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How I learned to stop worrying and love the color wheel…

December 17, 2018

When it comes to drawing people in public I always run into two big challenges:

1) People rarely sit still.

2) I don’t want to get caught staring at them.

That’s why I love going to play readings.

If you aren’t familiar with the theatre world, a reading is part of a playwright’s development process. Once they have finished a draft of their play, they invite actors to come read the script aloud for a small audience of trusted friends and creatives, who then give feedback about their experience. The playwright uses that feedback to help inform their rewrites.

Play readings provide a great opportunity to draw people because the actors sit in relatively the same position for the duration of the play, and as an audience member I am supposed to look at them. So I get to hear a play for free, be part of a playwright’s creative process, AND get some good sketching in. Triple win!

Some time ago I attended a reading of a play called Ear*, written by my brilliant friend, Ashley Naftule. Ear is a f’cking great script, loosely inspired by my man Vincent Van Gogh.

Meet Steve and Marcella, two of the actors from the reading.

 

 

I was real happy with how these two drawings came out, and I kinda agonized over whether or not to color them.

This was right around the time I was first starting to become an alcoholic.

On the one hand, I knew that I needed to continue pushing myself out of my comfort zone of black and white, and into the wonderful world of color. On the other hand, I liked them in B&W and was afraid I’d eff ’em up!

Then I remembered that you can’t move forward without taking risks, and you sure as hell shouldn’t be precious about your stuff. So I dove in.

(BTW, I realize that using the word risk in reference to coloring a little 4×6 inch drawing might be a stretch, but I can’t afford to go skydiving.)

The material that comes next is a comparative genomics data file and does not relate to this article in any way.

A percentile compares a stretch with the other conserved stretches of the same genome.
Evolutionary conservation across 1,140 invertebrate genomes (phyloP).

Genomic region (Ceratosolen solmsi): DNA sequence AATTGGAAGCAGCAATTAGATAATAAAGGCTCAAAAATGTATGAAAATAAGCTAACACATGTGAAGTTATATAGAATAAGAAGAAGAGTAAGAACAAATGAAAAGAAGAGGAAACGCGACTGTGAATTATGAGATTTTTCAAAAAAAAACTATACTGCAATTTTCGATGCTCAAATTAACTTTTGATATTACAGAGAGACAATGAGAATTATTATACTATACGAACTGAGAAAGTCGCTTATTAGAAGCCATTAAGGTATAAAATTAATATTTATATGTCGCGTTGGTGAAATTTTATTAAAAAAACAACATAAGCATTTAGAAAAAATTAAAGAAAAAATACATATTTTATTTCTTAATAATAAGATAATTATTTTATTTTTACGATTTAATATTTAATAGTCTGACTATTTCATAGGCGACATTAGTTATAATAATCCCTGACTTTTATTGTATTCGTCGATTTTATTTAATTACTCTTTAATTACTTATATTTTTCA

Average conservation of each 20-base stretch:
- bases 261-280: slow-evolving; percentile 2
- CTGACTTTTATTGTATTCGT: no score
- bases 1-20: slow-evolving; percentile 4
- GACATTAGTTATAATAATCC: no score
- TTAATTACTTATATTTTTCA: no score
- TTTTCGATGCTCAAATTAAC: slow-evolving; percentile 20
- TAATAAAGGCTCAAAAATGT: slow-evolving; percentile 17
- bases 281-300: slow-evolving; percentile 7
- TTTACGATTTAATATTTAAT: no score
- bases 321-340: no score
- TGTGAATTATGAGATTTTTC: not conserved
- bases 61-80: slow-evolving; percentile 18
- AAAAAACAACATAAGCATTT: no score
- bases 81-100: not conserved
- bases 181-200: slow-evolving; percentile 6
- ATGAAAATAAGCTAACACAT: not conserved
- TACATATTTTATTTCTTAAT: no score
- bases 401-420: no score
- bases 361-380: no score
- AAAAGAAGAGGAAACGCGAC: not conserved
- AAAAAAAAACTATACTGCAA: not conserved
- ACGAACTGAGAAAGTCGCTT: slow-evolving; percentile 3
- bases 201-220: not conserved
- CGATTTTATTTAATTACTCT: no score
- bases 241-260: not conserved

Before going to town with markers I laid down some undertones with red, blue and yellow colored pencil. I learned how to do this on a great You Tube channel called Kiara’s Studio. Kiara calls this “color zoning.”

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The pencil undertones show through the marker layer and create a level of depth and richness that I think would be difficult to achieve with markers alone.

Since we were reading a play inspired by Van Gogh, I put a third grade quality version of Starry Night in Steve’s background.

(Third gradeness not intentional, just the best I could do.)

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For Marcella’s background I wanted to do a simple design with colors that would compliment the one’s I used on her face.

I have a pocket color wheel that I use all the time when figuring out color stuff. It’s a great tool. For this picture I chose a split complementary color scheme.

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The reddish orange area of Marcella’s cheek seemed to be the most eye catching area to me, so I used that as the base point. The complement of red-orange is blue-green. In a split complementary scheme you use the two colors one each side of the complement, hence the blue and green background.

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In the end I was real happy with how these little portraits came out, and so so so glad I faced my fears and colored them.

 

 

I know that I still have a long ways to go when it comes to color and markers, and even when it comes to drawing. But I feel like I’ve made some big strides forward this past year or two — not just in art but in other areas as well — and that has everything to do with trying sh*t that feels kinda scary.

Pretty much 100% of what I know about using alcohol-based markers I learned on You Tube, mostly from Kiara’s studio. She specializes in portraits and is amazing with skin tones. She’s also on IG at kiarasstudio. Her work is lovely so go check it out.

*Happy side note: Ear went on to have a very successful production at Space 55, and was nominated for several awards! Way to go Ash!

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